by BackFromOhio on Thu Sep 01, 2016 at 03:52:18 PM EST

    but I keep coming back to

    Bush v Gore


    True, not a simple (none / 0) (#52)
    by KeysDan on Thu Sep 01, 2016 at 05:03:22 PM EST
    picture.  But, for me, an uncomplicated assessment: among the worst.    Not even tempered by a shared love of opera.

    A new Christopher Guest film... (5.00 / 1) (#36)
    by desertswine on Thu Sep 01, 2016 at 01:36:20 PM EST
    "Mascots," will be coming to Netflix in October. If you liked "Waiting for Guffman" etc, it looks much the same;  meaning funny.

    Looks good (none / 0) (#39)
    by McBain on Thu Sep 01, 2016 at 02:21:01 PM EST
    I was hoping for a second season of Family Tree... I loved the woman with the hand puppet... maybe this will be even better.

    Could the MSM's scandalmongering coverage ... (5.00 / 2) (#46)
    by Donald from Hawaii on Thu Sep 01, 2016 at 04:21:30 PM EST
    ... of the Clintons possibly get any worse? Sure, it can (forehead / top of desk):

    Politico (aka Tiger Beat on the Potomac) | September 1, 2016
    Bill Clinton aides used tax dollars to subsidize foundation, private email support - "Bill Clinton's staff used a decades-old federal government program, originally created to keep former presidents out of the poorhouse, to subsidize his family's foundation and an associated business, and to support his wife's private email server, a POLITICO investigation has found. Taxpayer cash was used to buy IT equipment -- including servers -- housed at the Clinton Foundation, and also to supplement the pay and benefits of several aides now at the center of the email and cash-for-access scandals dogging Hillary Clinton's presidential campaign."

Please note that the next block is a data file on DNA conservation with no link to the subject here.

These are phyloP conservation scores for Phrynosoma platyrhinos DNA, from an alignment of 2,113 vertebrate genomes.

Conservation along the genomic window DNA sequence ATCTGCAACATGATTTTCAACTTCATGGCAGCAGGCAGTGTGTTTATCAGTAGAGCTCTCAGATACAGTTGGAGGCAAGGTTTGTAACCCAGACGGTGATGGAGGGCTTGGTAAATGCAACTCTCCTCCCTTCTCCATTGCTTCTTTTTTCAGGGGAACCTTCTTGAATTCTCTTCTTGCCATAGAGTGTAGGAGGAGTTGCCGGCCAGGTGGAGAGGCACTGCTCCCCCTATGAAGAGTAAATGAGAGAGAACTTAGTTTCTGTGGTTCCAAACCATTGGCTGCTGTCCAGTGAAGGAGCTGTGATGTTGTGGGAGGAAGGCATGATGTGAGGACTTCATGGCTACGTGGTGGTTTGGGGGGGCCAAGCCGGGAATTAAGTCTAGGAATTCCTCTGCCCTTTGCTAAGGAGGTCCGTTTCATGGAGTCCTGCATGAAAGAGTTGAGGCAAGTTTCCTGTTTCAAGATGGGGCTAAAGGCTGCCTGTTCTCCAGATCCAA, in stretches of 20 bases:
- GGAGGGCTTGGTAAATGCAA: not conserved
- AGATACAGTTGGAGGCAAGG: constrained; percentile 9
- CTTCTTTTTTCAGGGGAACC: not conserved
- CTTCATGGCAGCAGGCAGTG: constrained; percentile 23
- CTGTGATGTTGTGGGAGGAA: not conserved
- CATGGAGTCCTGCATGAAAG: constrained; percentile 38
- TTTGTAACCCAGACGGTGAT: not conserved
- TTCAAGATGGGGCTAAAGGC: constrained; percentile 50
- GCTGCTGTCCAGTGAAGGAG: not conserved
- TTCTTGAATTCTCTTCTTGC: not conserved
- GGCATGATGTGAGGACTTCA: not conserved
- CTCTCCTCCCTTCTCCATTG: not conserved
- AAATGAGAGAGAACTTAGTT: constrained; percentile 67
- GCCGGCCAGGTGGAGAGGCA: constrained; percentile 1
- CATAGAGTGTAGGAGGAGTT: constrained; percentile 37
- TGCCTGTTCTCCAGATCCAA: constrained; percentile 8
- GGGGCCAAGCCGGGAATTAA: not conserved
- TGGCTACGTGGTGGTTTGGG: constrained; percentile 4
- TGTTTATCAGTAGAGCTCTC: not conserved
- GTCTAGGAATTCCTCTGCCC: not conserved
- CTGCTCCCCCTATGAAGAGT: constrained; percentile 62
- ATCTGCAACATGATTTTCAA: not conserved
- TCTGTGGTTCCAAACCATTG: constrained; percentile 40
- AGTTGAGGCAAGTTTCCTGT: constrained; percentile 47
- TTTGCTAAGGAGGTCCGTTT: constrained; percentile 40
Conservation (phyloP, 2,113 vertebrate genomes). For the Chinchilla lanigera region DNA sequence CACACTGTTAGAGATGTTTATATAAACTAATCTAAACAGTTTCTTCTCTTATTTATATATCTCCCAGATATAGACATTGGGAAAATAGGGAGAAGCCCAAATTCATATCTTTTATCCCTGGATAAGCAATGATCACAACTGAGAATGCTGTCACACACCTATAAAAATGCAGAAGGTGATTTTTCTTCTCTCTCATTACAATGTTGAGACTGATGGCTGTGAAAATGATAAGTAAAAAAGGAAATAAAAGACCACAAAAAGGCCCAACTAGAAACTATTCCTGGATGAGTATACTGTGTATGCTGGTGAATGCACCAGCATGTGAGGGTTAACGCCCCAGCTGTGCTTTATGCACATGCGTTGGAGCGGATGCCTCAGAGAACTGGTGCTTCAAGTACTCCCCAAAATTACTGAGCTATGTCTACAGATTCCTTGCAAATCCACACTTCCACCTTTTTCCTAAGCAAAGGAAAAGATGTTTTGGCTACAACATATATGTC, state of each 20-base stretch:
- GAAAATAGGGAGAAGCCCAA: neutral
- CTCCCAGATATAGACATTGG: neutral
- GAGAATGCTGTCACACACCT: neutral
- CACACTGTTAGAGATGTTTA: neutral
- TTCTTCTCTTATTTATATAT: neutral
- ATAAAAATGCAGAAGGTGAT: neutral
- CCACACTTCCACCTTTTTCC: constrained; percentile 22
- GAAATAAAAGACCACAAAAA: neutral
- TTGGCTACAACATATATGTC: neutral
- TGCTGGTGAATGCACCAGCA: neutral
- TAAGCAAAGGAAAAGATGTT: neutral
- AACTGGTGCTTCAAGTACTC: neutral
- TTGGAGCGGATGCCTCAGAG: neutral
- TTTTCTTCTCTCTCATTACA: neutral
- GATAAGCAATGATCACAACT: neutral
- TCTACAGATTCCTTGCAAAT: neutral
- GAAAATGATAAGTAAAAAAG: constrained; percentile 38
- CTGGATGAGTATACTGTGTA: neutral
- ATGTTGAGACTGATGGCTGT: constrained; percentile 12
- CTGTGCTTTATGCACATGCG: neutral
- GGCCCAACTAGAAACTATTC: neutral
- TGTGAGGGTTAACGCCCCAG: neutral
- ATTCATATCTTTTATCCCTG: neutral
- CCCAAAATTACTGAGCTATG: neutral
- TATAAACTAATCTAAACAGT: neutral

That "decades-old federal government program" is, of course, also known as a federal pension, as authorized and allocated in this instance under the Retired Presidents Act, which was enacted in 1958 to fund the living and operating expenses of the country's former chief executives. Politico's findings breathlessly describe what the program was literally designed to do.